Life insurance watch list
You are right to be suspicious when a life insurance agent recommends that you replace an existing policy. Many replacements are not in your best interests. However, in some cases it does make sense to replace an existing life insurance policy.
At the present time, this watch list does not focus on specific products. You can find some suggestions in that area at www.peterkatt.com.
This is a list of general groups of policies that may be candidates for replacement. In each case, the chances of striking oil are high enough to justify exploration.
You must look at your particular situation to decide if your policy should be replaced, but you win either way. If it should be replaced, you'll have a better policy. If it shouldn't be replaced, you'll have a better understanding of what you own.
There is also a section of policyholder alerts, which are more specific and deal with a wider range of issues.
General groups of policies
- Term insurance policies purchased more than a few years ago. Prices have dropped a lot in recent years, so it's a good time to check what you're paying. Example: In 1997, a very healthy 40-year-old woman would have paid $368 a year for one leading company's $250,000 15-year level premium term policy. Five years later, that same company would have charged the 45-year-old woman $305 a year for a 10-year policy, and she could have paid even less at some other companies. Rates are even lower today.
During the next few years, individual states will be adopting the 2001 Commissioners Standard Ordinary (CSO) mortality table as the basis for determining life insurance reserves. This table generally results in lower reserves for new policies, so prices for term insurance should continue to fall.
- Universal life policies with a credited interest rate of 4% or less. If the current low interest rate environment continues, many companies will eventually pay a lower interest rate, and some may pay only the guaranteed minimum interest rate (typically 4%). If your company is already paying only the minimum rate, you may have a lemon that is squeezing you for juice.
- Policies issued by a company that has been taken over by another company. When bigwigs acquire a company, they sometimes have a plan in mind to wring more profits from the existing policies. Good for them, bad for you. You should put your policy on probation and get in-force illustrations every year to track performance. Don't replace your policy rashly. Sometimes this is a false alarm.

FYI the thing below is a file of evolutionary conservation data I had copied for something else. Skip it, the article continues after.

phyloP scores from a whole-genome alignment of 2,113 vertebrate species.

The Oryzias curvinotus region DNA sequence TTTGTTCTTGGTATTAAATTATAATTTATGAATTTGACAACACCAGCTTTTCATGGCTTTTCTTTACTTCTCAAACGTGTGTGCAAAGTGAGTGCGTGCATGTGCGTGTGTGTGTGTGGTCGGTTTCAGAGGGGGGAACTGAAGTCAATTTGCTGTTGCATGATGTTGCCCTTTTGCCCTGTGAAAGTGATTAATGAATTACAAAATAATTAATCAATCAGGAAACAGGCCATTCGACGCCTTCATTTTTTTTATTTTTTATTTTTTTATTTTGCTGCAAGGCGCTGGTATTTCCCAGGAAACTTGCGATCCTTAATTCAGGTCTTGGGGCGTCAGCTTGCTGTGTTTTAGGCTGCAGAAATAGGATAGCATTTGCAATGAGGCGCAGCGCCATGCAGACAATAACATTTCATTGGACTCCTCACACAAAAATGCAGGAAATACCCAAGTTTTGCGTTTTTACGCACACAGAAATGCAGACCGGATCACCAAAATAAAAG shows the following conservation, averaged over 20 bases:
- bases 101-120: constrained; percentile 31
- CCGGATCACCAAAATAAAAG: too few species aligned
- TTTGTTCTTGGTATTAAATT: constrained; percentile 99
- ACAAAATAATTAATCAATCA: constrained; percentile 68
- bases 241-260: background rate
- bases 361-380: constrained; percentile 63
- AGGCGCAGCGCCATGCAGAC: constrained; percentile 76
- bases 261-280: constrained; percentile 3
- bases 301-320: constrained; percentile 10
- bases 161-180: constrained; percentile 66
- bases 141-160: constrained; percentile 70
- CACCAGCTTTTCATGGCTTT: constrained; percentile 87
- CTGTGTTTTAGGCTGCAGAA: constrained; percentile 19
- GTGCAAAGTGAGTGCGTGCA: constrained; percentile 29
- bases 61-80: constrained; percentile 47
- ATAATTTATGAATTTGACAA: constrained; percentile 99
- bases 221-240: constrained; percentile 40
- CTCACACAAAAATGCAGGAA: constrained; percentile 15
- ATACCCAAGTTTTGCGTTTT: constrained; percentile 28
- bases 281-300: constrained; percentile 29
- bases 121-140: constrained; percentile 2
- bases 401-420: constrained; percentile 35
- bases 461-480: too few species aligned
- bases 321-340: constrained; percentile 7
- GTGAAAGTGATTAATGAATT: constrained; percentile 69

- Policies issued more than 20 years ago on insureds who are now in their late 60s and older and who are still in good health. The issue here is the difference between "select" and "ultimate" mortality rates. When you apply for life insurance, the company has an opportunity to check your health. This medical selection process screens out unhealthy applicants, so the accepted applicants have a lower chance of dying in subsequent years. This effect gradually wears off over 15 to 25 years. By re-applying for life insurance, you can put yourself in a new pool of healthy insureds, and the cost of your coverage will reflect the difference between select (i.e., related to insureds whose healthy has recently been checked) and ultimate (i.e., not recently checked) mortality rates. This savings will be partially offset by new acquisition costs, including selling expenses (commissions and other costs), underwriting and administrative costs, and state premium tax.
These companies are in the process of demutualizing or are seriously studying it:
- General American
If you drop your policy or if you sell it to a third party (such as in a life settlement), you may forfeit your share of demutualization distributions, so look before you leap. For more information, go to Mutual Company Reorganizations. If your company has converted to a mutual holding company, you will not receive any stock or cash immediately, but you should not drop your policy without considering the possibility that the company may proceed to a full demutualization in the future.